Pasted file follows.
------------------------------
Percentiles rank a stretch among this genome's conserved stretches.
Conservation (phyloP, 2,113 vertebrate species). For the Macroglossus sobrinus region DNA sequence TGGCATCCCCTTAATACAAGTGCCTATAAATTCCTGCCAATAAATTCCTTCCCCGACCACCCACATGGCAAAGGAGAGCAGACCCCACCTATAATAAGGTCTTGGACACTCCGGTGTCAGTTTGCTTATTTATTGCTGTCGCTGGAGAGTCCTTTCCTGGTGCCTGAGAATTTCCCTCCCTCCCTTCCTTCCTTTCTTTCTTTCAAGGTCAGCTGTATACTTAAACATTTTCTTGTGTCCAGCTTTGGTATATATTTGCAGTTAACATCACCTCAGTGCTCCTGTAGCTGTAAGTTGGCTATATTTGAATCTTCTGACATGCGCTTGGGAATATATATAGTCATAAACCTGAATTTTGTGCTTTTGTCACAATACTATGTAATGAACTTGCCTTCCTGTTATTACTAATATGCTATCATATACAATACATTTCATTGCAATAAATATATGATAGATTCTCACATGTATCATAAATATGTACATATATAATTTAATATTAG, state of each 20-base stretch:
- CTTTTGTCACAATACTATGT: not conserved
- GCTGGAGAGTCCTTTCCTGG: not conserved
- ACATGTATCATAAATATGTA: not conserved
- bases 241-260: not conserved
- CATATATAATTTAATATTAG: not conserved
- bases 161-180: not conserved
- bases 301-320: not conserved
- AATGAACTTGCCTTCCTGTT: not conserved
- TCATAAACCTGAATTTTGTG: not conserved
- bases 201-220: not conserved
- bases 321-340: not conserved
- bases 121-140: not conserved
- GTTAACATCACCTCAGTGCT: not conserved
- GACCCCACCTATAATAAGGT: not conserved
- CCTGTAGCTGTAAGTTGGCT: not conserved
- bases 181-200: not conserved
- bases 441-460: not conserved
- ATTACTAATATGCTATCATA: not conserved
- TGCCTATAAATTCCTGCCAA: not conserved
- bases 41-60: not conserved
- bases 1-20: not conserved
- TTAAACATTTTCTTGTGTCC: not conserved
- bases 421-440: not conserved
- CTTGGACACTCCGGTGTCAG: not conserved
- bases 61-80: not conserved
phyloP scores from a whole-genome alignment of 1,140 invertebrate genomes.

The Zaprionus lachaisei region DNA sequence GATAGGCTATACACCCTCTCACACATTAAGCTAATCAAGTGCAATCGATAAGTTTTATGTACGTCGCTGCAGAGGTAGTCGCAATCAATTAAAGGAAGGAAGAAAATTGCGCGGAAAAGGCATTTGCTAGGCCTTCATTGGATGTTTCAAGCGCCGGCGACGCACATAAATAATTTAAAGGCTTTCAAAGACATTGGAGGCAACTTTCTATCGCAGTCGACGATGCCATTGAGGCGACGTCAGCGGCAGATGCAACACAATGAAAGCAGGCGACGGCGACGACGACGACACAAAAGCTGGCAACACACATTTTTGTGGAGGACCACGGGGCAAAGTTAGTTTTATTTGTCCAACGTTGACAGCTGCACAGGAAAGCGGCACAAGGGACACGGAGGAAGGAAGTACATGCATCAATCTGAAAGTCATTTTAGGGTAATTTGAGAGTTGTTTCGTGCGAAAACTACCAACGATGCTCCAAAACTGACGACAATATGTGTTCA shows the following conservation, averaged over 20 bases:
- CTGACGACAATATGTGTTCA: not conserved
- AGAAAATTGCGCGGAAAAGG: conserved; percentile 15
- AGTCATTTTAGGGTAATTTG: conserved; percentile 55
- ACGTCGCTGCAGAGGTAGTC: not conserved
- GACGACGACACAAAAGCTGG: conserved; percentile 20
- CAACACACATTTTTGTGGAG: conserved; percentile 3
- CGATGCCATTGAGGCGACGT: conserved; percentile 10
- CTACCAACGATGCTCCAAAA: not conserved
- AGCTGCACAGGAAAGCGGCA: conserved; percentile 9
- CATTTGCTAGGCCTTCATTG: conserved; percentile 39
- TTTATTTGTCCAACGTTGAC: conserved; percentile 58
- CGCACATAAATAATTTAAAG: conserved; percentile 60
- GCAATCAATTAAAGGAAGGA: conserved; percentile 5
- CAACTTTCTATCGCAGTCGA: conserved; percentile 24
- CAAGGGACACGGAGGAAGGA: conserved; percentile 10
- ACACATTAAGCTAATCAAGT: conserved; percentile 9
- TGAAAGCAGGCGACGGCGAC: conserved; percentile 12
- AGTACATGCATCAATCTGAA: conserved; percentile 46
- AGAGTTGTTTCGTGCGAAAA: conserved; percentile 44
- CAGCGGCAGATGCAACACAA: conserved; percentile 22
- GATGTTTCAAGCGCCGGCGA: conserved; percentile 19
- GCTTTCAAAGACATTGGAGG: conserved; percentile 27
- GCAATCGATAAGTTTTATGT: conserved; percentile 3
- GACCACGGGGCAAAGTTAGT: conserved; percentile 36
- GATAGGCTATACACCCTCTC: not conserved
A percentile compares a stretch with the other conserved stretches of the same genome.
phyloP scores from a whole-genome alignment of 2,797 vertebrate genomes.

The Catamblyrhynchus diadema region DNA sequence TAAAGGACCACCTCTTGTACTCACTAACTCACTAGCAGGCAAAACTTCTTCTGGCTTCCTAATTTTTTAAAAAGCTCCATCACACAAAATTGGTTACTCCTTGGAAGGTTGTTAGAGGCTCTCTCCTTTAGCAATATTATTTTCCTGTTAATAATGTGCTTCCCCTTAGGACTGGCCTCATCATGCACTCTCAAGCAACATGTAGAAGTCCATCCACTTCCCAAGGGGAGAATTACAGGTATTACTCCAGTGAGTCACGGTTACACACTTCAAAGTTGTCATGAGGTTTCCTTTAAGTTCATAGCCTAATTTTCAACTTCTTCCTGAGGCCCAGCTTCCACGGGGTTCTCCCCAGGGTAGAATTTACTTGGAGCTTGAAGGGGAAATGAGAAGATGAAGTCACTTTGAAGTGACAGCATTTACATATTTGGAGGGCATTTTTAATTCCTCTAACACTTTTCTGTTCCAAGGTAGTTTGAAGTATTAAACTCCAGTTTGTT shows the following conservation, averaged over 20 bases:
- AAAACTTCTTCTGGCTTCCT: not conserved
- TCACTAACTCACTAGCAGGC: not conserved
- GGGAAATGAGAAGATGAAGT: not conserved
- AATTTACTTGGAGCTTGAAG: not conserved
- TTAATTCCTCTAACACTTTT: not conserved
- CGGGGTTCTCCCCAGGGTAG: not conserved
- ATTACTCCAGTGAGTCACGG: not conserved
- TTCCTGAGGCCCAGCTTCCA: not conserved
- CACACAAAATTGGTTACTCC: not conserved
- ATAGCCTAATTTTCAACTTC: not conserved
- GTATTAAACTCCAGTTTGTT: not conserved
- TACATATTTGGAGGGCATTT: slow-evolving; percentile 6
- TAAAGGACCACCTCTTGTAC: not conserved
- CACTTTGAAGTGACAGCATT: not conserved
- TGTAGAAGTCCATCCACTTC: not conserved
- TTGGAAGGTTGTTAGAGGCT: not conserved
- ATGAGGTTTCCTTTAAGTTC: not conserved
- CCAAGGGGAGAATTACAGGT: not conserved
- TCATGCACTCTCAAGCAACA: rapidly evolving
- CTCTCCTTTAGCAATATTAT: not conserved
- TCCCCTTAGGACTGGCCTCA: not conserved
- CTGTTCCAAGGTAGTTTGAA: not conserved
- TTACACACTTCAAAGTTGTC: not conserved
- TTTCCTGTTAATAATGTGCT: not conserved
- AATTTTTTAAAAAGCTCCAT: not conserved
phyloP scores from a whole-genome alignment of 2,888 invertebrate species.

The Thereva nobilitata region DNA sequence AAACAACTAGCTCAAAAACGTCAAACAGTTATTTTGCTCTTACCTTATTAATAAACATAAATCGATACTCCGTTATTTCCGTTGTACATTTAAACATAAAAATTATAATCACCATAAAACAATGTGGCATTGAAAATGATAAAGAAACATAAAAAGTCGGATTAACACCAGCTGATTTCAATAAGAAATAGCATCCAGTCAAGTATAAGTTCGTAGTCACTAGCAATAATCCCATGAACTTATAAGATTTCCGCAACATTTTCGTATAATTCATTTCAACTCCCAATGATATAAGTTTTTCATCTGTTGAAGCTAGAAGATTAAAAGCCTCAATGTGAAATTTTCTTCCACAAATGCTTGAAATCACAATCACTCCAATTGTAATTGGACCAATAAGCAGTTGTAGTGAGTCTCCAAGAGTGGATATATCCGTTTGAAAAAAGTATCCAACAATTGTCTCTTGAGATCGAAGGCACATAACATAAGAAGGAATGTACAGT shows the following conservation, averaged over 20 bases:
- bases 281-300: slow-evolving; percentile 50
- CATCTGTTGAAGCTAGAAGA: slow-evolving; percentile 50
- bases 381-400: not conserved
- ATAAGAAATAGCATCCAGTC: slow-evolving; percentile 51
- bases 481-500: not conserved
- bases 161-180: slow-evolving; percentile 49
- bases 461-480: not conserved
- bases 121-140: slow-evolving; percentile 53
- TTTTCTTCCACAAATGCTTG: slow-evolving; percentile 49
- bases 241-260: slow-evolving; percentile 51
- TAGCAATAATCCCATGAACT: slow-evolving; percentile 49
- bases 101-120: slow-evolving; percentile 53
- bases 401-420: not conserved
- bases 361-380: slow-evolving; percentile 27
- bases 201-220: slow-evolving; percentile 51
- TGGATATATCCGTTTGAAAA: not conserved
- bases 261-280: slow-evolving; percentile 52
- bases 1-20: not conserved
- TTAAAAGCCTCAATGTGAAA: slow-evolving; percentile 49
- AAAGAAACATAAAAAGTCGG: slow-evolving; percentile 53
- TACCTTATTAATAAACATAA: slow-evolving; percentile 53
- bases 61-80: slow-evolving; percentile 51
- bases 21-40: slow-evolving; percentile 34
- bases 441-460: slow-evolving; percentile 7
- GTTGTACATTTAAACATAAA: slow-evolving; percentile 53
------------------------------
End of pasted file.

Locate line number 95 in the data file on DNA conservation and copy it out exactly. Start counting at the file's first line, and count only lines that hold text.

- TAGCAATAATCCCATGAACT: slow-evolving; percentile 49